“When we design for accessibility, we are designing for the disabled, for our parents and grandparents, and for those we may have never met or considered. Ultimately, we are designing for ourselves, as we define the level of accessibility that we will eventually come to experience as our lives change in unexpected ways.” (Access Ability: A Practical Handbook on Accessible Graphic Design).
Design is everywhere. Next time you go for a drive, look around you. You will notice signage alongside the roads, store-front logos, billboards, etc. Technology is being used more than ever before – especially with the current situation we are living in. Designing a web platform that is accessible to all is crucial. Here is a great starting point checklist to go by:
1) Consider those with sensory and cognitive disabilities
Consider all disabilities when designing your website or any type of digital media – including those that are color blind, who have diminished vision or hearing, those who may be blind or deaf, and any other multi-modality disability.
2) Be strategic with the language you are using
Design is important – but make sure the content on your website makes sense – meaning that it is hierarchically and semantically structured and can be read by any machine or assistive device.
3) Use high contrast colors
Those who are visually impaired have a hard time seeing the difference between two hues. Hues are typically described as red, green, blue and yellow. Complimentary colors – colors that are on the opposite sides of one another on the color wheel – are used by designers often, but if the tonal value and saturation of the colors are too similar to one another, it can cause eyestrain to the visually impaired. Make sure that there is enough tonal contrast so that it is softer on the human eye.
4) Consider your typeface selection and size for readability
The most common and widely used typefaces in web design are Arial, Calibri, Helvetica, Times New Roman and Verdana. These typefaces are considered the most readable and preferred. They are also specialized typefaces for those who are dyslectic, some including Sylexiad, Dyslexie, and OpenDyslexic – these could be alternative options for an accessible website. Also make sure that users can easily increase the size of the text on their screens without any issues or confusion. Text input sizes should be at least 16px or higher.
5) Design like you are the user viewing the website for the first time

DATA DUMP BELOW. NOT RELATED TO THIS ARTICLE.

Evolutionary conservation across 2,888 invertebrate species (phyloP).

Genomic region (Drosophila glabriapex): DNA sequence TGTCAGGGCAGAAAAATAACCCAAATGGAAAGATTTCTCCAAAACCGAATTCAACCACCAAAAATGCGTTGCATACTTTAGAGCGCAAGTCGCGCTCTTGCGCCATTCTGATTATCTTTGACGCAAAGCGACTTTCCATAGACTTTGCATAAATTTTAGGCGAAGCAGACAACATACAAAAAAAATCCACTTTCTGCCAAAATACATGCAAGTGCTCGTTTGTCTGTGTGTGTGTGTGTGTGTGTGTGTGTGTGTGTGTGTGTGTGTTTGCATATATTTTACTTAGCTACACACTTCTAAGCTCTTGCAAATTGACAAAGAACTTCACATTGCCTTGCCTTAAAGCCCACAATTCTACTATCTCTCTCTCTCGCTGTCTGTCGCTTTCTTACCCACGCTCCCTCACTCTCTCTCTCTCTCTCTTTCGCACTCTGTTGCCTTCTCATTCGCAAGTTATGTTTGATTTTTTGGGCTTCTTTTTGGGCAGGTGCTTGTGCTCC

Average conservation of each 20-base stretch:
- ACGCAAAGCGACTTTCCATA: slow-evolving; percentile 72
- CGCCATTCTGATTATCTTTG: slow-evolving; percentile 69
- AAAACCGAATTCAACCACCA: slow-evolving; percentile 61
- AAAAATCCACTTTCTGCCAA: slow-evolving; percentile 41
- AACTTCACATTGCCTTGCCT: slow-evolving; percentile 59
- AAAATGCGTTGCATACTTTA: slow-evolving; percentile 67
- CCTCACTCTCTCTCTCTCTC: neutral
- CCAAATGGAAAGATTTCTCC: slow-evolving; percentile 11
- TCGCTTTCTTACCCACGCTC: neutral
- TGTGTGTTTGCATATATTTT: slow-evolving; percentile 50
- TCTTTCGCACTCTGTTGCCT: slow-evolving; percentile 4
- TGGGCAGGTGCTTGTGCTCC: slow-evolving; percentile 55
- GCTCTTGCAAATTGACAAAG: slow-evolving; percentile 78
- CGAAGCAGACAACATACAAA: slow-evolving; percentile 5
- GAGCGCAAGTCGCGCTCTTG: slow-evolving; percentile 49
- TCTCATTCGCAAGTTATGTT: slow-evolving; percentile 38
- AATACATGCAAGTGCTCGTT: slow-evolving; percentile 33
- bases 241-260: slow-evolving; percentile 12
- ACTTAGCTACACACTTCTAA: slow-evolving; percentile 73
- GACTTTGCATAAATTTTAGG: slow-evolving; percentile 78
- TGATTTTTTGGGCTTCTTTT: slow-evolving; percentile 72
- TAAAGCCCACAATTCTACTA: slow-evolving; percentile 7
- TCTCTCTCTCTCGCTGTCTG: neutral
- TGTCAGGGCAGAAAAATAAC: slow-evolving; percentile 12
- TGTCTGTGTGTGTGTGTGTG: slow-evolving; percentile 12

There are many assistive devices and technologies including screen readers and braille displays. Mac users have quick access to “Accessibility” in “System Preferences” where they can use voiceovers. We suggest using it as you navigate through your site to ensure that it makes sense to someone using assistive technology.
6) Consider your line length, paragraphs, and spacing
The space between lines of text are identified as “leading.” As a default, most software’s have leading set to 120% – which is two points above the font size. If the leading is below 120%, it is hard to read. It is suggested that for accessibility and those who has visual impairments to have leading between 125% to 150%. Also ensure that your line lengths are between 45 to 90 characters and that there is space between each paragraph.
7) Consider that display sizes are different
When laying out a digital design, make sure you are designing for desktop and mobile devices. You can view any website on your desktop as a different device (Android, iPhone, tablet, etc) by right clicking on the site and going to inspect – toggle device toolbar.
8) Ensure that non-text content has an ALT Text tag for accessibility
Any image or non-text content on your website should have embedded/alternative text. Alternative text lets those who are impaired click on the content and have an assistive device read to them what it is. Make sure it is descriptive, relevant, and functional.
9) Make sure that your navigations and buttons are easily distinguished between other content
Your navigation bar should be in an order that makes sense to users navigating with the keyboard shortcuts and divided from the rest of the website – usually at the top of the screen. Any type of interactive or linked buttons should be large enough to read and larger than other text on the page.
Source: AccessAbility 2: A Practical Handbook on Accessible Graphic Design; Revised + Supersized Second Edition
Accessibility levels and requirements are always changing and improving. Make sure you stay up to date on the local laws and regulations in your area surrounding website accessibility. Here is a great free resource for checking to see how compliant your site is, https://www.equalweb.com/.
Blog written by: Julia Lasak